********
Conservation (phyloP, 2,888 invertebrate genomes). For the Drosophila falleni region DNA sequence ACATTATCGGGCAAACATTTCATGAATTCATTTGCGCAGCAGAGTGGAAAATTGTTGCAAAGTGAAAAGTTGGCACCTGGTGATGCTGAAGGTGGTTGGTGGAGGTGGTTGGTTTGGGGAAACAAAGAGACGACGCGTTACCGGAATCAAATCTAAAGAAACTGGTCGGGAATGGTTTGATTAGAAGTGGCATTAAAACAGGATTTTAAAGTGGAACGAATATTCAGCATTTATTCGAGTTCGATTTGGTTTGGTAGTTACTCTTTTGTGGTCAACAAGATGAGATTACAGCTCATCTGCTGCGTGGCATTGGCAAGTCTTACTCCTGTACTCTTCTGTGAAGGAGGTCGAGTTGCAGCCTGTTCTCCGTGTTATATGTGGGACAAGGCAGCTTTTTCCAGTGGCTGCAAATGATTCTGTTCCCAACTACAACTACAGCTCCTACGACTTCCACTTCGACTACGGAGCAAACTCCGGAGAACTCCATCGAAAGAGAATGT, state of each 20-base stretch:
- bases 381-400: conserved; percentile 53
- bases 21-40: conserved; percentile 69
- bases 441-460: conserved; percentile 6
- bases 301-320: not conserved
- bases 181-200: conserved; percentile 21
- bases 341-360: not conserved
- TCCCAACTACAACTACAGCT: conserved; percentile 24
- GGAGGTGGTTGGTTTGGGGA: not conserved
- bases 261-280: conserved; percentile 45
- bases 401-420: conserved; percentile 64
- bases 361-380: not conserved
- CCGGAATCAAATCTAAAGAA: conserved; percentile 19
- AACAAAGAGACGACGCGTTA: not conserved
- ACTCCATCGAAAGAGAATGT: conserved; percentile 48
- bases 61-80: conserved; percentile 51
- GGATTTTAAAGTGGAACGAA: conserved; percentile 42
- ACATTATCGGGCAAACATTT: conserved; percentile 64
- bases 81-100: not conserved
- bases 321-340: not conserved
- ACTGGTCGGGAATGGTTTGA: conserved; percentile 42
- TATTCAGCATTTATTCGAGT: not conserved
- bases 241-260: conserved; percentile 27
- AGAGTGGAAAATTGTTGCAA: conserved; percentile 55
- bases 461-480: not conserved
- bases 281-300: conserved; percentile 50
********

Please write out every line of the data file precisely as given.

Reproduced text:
Conservation (phyloP, 2,888 invertebrate genomes). For the Drosophila falleni region DNA sequence ACATTATCGGGCAAACATTTCATGAATTCATTTGCGCAGCAGAGTGGAAAATTGTTGCAAAGTGAAAAGTTGGCACCTGGTGATGCTGAAGGTGGTTGGTGGAGGTGGTTGGTTTGGGGAAACAAAGAGACGACGCGTTACCGGAATCAAATCTAAAGAAACTGGTCGGGAATGGTTTGATTAGAAGTGGCATTAAAACAGGATTTTAAAGTGGAACGAATATTCAGCATTTATTCGAGTTCGATTTGGTTTGGTAGTTACTCTTTTGTGGTCAACAAGATGAGATTACAGCTCATCTGCTGCGTGGCATTGGCAAGTCTTACTCCTGTACTCTTCTGTGAAGGAGGTCGAGTTGCAGCCTGTTCTCCGTGTTATATGTGGGACAAGGCAGCTTTTTCCAGTGGCTGCAAATGATTCTGTTCCCAACTACAACTACAGCTCCTACGACTTCCACTTCGACTACGGAGCAAACTCCGGAGAACTCCATCGAAAGAGAATGT, state of each 20-base stretch:
- bases 381-400: conserved; percentile 53
- bases 21-40: conserved; percentile 69
- bases 441-460: conserved; percentile 6
- bases 301-320: not conserved
- bases 181-200: conserved; percentile 21
- bases 341-360: not conserved
- TCCCAACTACAACTACAGCT: conserved; percentile 24
- GGAGGTGGTTGGTTTGGGGA: not conserved
- bases 261-280: conserved; percentile 45
- bases 401-420: conserved; percentile 64
- bases 361-380: not conserved
- CCGGAATCAAATCTAAAGAA: conserved; percentile 19
- AACAAAGAGACGACGCGTTA: not conserved
- ACTCCATCGAAAGAGAATGT: conserved; percentile 48
- bases 61-80: conserved; percentile 51
- GGATTTTAAAGTGGAACGAA: conserved; percentile 42
- ACATTATCGGGCAAACATTT: conserved; percentile 64
- bases 81-100: not conserved
- bases 321-340: not conserved
- ACTGGTCGGGAATGGTTTGA: conserved; percentile 42
- TATTCAGCATTTATTCGAGT: not conserved
- bases 241-260: conserved; percentile 27
- AGAGTGGAAAATTGTTGCAA: conserved; percentile 55
- bases 461-480: not conserved
- bases 281-300: conserved; percentile 50